PHOENIX (KSAZ) -- They're the men and women you hear first if you need help, but the 911 operator industry is facing a shortage, and they could use your help.
6,000 calls a day, and over one million a year. For the people of Phoenix who need help, it's the men and women on the other side of the phone line that are the true first responders.
"Obviously, they're not calling you because they're having a good day," said Phoenix Police dispatcher Maria Abeyta. She has been working dispatch for eight years.
"They're calling for help, so my priority is to focus on just that, getting the information that I need so that I know I'm doing what I need for them," said Abeyta.
The profession is facing a national shortage. The stress level is a big part of that.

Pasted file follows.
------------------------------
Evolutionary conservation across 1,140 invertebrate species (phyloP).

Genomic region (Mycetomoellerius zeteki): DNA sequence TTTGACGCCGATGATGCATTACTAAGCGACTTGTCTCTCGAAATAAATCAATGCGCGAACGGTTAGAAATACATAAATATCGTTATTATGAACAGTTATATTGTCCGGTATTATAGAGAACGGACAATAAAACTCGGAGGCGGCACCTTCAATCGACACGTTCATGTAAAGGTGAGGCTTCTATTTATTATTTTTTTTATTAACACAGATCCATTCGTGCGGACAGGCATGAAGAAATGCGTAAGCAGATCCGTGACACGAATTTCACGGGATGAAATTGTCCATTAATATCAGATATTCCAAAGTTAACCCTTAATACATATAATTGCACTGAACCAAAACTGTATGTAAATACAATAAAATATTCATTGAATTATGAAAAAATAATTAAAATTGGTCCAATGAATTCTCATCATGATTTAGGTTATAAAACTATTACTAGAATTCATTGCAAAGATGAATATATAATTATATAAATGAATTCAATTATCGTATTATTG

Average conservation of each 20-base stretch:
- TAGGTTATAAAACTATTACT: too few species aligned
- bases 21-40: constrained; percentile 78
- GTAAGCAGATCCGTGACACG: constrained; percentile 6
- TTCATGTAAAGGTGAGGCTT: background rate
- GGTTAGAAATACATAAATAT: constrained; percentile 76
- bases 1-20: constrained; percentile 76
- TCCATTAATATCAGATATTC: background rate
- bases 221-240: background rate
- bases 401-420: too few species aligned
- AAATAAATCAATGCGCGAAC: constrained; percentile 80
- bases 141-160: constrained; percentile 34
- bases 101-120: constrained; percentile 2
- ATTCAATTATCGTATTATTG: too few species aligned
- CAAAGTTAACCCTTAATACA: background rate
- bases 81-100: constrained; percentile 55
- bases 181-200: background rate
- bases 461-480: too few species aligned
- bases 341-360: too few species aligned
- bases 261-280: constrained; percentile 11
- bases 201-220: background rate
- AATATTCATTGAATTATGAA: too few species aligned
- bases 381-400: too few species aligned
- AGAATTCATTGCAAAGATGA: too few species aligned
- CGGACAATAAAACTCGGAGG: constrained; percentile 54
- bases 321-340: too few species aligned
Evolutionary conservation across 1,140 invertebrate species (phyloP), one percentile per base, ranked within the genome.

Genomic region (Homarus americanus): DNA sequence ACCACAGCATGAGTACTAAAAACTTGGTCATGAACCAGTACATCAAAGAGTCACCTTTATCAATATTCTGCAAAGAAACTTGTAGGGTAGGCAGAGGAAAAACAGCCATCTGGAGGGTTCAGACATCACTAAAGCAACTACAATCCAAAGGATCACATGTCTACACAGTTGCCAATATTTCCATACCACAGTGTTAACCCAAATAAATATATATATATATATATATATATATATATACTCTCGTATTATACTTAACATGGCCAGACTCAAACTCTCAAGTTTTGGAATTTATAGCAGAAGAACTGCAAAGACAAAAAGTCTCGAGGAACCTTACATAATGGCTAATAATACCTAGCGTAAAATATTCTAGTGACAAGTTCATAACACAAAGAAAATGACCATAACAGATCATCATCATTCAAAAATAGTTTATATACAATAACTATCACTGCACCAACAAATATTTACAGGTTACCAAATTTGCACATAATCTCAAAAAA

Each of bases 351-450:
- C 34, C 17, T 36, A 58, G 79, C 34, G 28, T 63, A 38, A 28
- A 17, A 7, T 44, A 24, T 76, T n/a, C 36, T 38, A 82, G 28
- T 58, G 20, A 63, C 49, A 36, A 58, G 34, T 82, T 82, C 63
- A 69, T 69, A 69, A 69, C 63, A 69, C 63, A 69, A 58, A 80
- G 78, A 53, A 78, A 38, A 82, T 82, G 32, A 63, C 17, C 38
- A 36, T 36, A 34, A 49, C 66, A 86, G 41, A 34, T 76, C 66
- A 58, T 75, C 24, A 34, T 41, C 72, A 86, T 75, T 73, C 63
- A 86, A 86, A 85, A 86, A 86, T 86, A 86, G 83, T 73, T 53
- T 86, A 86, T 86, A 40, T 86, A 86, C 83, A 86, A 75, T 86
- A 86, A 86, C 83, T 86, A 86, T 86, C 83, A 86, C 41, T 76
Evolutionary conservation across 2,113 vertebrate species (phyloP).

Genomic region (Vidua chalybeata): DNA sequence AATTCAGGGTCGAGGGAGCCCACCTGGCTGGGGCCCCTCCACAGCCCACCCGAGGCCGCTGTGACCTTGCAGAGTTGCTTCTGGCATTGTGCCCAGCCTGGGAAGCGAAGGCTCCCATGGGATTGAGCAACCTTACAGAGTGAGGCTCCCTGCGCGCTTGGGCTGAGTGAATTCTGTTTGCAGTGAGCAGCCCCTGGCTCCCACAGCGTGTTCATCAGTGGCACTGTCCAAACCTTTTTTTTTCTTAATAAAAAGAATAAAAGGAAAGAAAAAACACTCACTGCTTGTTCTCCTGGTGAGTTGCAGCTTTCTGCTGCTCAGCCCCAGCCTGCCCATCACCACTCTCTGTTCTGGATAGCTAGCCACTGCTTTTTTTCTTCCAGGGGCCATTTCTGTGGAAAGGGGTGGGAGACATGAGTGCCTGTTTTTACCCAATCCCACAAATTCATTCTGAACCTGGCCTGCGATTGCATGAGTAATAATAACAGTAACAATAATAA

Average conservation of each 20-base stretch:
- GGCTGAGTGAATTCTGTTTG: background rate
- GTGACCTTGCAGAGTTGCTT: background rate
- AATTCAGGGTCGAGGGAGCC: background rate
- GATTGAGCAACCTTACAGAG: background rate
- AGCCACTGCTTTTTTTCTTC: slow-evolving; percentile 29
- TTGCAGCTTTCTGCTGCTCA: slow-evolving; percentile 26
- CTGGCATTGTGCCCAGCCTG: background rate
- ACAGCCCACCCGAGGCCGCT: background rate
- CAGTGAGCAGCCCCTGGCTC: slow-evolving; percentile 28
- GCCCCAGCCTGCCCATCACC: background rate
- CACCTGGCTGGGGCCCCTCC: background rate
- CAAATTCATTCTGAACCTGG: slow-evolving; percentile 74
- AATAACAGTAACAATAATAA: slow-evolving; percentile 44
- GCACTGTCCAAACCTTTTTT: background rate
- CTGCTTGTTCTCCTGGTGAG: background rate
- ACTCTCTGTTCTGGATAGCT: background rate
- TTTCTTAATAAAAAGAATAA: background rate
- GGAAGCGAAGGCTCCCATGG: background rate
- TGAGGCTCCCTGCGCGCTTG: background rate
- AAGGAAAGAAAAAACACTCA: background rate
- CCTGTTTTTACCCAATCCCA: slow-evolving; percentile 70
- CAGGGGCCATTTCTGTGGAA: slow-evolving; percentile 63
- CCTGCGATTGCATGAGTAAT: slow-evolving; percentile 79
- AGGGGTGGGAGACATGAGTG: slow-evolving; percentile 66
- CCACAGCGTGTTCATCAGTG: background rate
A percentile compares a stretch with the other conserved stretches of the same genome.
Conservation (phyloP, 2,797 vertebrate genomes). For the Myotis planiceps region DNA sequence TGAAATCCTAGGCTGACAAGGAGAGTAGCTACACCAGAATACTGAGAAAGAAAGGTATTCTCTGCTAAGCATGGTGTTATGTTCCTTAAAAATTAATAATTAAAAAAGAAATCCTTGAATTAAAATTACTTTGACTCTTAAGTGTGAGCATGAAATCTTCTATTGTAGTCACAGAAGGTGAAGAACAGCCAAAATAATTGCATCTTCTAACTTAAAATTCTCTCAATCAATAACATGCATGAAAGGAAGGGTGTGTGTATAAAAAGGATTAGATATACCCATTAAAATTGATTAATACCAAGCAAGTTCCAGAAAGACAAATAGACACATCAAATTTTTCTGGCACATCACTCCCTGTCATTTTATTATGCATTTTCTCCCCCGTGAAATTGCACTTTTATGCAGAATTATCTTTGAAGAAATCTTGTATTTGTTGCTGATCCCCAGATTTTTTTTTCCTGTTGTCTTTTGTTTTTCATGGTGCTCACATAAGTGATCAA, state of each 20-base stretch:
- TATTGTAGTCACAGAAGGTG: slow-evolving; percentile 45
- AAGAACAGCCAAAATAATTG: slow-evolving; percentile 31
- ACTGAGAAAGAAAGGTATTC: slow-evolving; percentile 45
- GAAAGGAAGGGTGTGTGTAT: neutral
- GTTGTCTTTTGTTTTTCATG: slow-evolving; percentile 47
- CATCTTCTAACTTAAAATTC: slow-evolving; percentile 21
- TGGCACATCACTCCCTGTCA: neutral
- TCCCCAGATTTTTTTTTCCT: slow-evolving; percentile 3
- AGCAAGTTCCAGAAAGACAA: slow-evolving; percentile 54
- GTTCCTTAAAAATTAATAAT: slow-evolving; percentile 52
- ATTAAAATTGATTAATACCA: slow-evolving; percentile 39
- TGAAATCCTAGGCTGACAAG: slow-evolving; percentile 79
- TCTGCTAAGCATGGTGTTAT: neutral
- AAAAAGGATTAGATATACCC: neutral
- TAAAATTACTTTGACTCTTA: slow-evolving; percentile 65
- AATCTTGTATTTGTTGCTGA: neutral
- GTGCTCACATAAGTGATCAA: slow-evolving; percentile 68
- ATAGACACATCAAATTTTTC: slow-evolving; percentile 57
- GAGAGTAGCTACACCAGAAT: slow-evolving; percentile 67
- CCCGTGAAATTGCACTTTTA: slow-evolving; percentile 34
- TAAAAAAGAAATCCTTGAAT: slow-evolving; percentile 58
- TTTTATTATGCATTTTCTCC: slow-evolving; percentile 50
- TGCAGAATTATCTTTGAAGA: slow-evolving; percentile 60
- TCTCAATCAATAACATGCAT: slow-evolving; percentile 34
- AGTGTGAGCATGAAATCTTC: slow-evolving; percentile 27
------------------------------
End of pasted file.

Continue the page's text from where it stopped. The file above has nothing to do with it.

"You go from someone calling in about a pothole to someone calling in about someone breaking in to their home or watching an armed burglary or something," said Abeyta. "So, your emotional levels kind of go up and down."
Pay can range from $17 to $20 an hour nationwide to start. It adds up to dispatchers being in demand. However, ask any police officer and they'll tell you you can't put a price on them.
"They're like a partner, even though they're not in your car, you're just as dependent on them as if you had a partner in your car," said Sgt. Tommy Thompson with the Phoenix Police Department.
Abeyta says it's important to de-stress, and the department also provides people to talk the problems out with.
"You need to take that time," said Abeyta. "Whether it's reading a book, drive with the radio off, go to the gym, whatever you need to decompress."
Being constantly dialed in can take it's toll, but for many, it feels good to be a lifeline for the community.
"There's not a police officer alive that say they could survive without a dispatcher," said Sgt. Thompson.
"At the end of the day it's everybody's safety, and my job is vital to getting the information necessary to help them out," said Abeyta.
Phoenix Police Communications Operator